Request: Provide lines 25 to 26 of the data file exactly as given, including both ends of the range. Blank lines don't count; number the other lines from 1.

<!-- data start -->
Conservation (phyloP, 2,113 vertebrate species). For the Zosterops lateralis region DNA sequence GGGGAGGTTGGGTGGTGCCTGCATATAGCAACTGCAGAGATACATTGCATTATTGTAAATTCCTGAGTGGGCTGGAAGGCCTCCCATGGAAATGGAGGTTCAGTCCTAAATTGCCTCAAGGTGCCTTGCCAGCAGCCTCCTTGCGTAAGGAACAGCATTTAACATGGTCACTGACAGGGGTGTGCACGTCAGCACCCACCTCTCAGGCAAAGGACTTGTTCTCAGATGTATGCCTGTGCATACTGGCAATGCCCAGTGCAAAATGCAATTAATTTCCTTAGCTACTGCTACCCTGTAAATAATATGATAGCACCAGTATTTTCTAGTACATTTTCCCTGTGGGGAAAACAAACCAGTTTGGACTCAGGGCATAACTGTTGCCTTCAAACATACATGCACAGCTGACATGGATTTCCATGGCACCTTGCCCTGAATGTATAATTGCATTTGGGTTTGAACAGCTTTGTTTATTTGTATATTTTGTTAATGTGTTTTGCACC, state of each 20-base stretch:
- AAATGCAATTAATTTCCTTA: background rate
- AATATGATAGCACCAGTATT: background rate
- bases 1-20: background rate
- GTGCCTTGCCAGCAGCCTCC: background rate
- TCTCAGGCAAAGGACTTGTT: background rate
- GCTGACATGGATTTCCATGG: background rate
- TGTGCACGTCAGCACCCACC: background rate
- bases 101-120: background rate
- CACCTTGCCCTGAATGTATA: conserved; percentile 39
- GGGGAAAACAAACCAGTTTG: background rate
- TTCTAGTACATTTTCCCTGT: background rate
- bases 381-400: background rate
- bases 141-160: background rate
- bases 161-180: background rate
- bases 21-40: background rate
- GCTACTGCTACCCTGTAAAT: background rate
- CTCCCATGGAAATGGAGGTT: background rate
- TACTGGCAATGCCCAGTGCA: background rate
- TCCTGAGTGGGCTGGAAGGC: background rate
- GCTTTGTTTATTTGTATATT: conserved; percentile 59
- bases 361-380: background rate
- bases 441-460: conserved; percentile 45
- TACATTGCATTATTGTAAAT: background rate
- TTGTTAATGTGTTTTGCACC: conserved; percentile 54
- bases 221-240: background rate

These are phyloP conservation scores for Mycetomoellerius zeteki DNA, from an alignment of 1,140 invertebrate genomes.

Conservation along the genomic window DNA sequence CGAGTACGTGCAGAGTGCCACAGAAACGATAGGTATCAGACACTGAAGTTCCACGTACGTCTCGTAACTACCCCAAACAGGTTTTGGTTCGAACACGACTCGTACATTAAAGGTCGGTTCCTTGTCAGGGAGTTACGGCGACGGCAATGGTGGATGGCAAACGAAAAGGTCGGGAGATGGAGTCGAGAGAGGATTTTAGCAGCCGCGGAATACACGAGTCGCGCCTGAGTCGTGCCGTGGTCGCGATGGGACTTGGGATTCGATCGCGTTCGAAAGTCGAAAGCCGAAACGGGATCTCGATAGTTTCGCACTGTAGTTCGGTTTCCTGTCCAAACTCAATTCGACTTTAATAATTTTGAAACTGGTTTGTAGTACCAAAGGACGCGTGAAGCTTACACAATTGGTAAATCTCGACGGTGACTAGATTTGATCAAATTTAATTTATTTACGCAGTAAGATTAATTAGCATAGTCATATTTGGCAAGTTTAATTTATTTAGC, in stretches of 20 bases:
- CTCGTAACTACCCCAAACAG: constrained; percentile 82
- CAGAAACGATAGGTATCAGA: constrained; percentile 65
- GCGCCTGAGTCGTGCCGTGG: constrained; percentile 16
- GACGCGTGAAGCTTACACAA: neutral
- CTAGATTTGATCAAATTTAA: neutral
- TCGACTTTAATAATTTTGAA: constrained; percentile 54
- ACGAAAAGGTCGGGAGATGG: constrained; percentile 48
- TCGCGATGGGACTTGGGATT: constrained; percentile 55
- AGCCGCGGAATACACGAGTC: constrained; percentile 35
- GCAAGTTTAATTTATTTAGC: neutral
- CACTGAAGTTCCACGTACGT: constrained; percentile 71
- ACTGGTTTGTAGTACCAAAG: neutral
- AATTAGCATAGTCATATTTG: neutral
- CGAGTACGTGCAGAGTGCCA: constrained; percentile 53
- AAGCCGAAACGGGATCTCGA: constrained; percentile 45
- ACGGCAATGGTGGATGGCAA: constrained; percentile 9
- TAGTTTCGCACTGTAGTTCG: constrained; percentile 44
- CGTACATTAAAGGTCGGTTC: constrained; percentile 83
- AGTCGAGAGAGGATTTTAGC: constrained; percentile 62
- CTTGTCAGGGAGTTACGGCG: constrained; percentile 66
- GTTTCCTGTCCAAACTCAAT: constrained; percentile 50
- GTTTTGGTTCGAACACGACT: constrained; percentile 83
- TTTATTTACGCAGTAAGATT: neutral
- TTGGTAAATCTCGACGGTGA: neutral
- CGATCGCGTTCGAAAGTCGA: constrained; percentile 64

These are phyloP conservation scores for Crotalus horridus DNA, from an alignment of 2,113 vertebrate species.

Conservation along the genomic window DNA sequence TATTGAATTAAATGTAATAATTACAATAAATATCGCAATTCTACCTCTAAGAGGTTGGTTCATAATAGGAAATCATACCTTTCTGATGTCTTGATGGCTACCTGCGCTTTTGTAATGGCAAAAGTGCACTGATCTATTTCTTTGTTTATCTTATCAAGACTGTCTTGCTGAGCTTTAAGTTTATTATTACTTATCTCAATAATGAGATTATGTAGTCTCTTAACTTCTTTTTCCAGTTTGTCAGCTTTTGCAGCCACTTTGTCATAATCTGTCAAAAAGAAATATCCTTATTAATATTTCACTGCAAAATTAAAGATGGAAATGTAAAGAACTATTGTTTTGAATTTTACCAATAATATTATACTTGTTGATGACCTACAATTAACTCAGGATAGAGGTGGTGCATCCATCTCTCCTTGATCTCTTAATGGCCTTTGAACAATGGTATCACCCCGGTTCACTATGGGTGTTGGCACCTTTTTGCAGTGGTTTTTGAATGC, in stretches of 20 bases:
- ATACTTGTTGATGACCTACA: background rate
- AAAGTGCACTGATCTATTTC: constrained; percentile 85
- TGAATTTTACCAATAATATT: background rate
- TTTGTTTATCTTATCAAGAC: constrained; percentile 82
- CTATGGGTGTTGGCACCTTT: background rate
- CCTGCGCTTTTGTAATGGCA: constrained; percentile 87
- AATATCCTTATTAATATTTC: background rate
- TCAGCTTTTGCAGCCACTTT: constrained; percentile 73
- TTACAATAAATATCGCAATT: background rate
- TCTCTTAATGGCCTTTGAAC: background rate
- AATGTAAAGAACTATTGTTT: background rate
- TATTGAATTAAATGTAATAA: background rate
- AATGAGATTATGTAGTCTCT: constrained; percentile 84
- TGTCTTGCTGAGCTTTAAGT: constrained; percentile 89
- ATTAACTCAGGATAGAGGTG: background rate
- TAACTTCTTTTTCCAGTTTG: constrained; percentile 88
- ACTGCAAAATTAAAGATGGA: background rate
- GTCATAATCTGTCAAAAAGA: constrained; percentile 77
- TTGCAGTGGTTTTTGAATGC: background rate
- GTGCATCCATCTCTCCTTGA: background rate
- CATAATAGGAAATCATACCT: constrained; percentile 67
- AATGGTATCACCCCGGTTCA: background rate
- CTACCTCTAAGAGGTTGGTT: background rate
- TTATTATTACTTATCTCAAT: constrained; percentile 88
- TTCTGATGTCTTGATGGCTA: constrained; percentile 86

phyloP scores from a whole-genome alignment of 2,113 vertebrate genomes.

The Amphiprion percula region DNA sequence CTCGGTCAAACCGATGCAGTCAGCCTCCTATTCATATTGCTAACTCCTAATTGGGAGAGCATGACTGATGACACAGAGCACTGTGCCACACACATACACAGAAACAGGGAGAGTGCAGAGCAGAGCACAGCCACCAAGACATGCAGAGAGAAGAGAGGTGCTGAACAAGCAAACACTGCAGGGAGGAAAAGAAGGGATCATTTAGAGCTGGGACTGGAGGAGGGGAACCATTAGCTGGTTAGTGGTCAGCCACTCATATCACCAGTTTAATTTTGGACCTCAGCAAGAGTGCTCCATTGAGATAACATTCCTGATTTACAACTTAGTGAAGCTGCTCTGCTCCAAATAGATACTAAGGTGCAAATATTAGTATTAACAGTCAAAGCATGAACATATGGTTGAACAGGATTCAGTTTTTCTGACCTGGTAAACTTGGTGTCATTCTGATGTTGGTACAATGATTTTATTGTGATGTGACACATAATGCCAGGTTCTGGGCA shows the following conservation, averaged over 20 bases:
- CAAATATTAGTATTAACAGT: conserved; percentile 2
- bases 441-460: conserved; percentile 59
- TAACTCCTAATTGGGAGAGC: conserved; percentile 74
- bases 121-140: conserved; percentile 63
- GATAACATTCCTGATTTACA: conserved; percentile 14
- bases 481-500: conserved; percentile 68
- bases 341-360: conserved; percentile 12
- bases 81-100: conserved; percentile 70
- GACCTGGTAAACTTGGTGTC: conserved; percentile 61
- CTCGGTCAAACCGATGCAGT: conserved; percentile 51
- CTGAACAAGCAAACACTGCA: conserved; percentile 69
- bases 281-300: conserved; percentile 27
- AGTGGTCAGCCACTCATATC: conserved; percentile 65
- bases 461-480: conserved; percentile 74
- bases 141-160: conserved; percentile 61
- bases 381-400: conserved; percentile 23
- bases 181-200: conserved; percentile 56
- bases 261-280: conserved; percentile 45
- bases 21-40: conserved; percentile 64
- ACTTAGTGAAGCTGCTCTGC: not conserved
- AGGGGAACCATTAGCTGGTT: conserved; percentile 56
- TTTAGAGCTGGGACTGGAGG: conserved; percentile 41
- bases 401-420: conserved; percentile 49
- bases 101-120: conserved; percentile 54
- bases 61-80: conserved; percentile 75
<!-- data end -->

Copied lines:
- TTGTTAATGTGTTTTGCACC: conserved; percentile 54
- bases 221-240: background rate